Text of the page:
In a significant study, a team of scientists have arrived at a conclusion that religious conversion is responsible for the destruction of bio-diversity in India. In her speech delivered at the Indian Science Congress yesterday in Chennai, the noted scientist, Dr Nandita Krishna highlighted how Nature has been destroyed by the proselytizers in the name of removing the symbols of traditional religious practices of this country.
India was predominantly a rural economy until the time of Independence. Numerous villages and towns dotted the landscape of India. One should know how a village was developed. When a group of people wanted to settle down at a place owing to the viability for their profession and habitability, the first thing they did was to develop a place of worship (temple) dotted with a pond, a grove and a flower garden. Human settlements were made around this temple.
One of the important rules for identifying a location for building a temple is availability of plenty of water and the presence of a pleasant atmosphere of flora and fauna. In this way each temple served as a biosphere. Each temple has a tree (sthala vruksha) of its own. The important information about the sthala vruksha is that they not only had medicinal properties, making them precious for preservation, but they also served as Nature's detectors for the availability of underground- water.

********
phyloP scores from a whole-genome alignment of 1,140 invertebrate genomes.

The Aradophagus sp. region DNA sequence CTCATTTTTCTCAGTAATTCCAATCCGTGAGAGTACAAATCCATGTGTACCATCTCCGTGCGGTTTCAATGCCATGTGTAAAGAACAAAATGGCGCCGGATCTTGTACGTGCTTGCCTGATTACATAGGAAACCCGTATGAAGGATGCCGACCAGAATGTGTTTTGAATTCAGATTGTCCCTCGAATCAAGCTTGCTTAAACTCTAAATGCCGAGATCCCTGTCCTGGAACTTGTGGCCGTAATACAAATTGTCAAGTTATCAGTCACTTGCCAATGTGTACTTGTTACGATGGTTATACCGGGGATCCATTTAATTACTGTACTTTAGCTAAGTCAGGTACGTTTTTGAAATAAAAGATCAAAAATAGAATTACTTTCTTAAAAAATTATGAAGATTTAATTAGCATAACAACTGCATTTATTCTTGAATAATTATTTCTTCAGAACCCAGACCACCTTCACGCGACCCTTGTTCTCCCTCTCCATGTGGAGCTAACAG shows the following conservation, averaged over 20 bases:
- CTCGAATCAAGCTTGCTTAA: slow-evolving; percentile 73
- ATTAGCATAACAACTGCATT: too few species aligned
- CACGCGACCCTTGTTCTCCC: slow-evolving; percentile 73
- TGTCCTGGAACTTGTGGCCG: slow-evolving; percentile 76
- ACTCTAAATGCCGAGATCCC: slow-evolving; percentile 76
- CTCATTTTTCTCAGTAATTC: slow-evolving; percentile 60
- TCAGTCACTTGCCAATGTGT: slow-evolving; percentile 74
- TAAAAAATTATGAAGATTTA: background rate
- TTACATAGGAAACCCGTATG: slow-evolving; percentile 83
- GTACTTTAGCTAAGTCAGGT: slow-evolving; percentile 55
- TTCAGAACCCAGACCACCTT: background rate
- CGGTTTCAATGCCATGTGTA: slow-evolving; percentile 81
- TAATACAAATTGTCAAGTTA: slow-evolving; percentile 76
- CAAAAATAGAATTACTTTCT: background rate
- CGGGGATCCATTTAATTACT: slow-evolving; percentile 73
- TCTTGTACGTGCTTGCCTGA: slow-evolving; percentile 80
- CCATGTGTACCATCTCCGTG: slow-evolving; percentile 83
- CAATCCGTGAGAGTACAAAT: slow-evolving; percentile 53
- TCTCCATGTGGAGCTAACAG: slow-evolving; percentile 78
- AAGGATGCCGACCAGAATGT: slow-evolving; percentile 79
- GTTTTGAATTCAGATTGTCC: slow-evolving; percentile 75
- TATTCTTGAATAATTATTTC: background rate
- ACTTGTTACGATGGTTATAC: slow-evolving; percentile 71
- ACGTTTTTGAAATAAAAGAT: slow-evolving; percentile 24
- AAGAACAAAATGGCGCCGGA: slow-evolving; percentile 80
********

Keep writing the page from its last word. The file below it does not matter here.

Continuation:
Most of these sthala vrukshas grow where there is storage of underground water. Since most of South India depended on seasonal rains, these trees became protected ones at least for the sake of identifying the underground water current where these trees are naturally grown. When they get identified as the sthala vrukshas of a deity, no one dares to destroy them.
Almost all the olden temples in Tamilnadu were built near waterways. Where there are no naturally occurring water-spots, ponds were dug based on the assessment of the presence of certain trees found in an area. The Mariamman Theppakkulam in Madurai is one of the few living examples of such a formation.
Similarly the ant-hills also are nature's way of indication of availability of underground water. Sage Saraswad and Manu had given tips on how to identify the availability of underground water by means of the trees and the ant-hills. The distance between the trees and the ant-hills and their direction are helpful in finding out the availability of water and also the depth at which water is available. The widely prevalent practice of Naaga pooja and pouring of milk into the ant hills where snakes dwell are wise practices formulated by our seers so that Nature's detectors and preservers are not destroyed for all times to come.
When people move away from this traditional practice of the Hindu religion, Nature stands neglected. The brain washing done by evangelists on Hindus calling their customs as superstitious is taking a toll on the Natural environment of the country.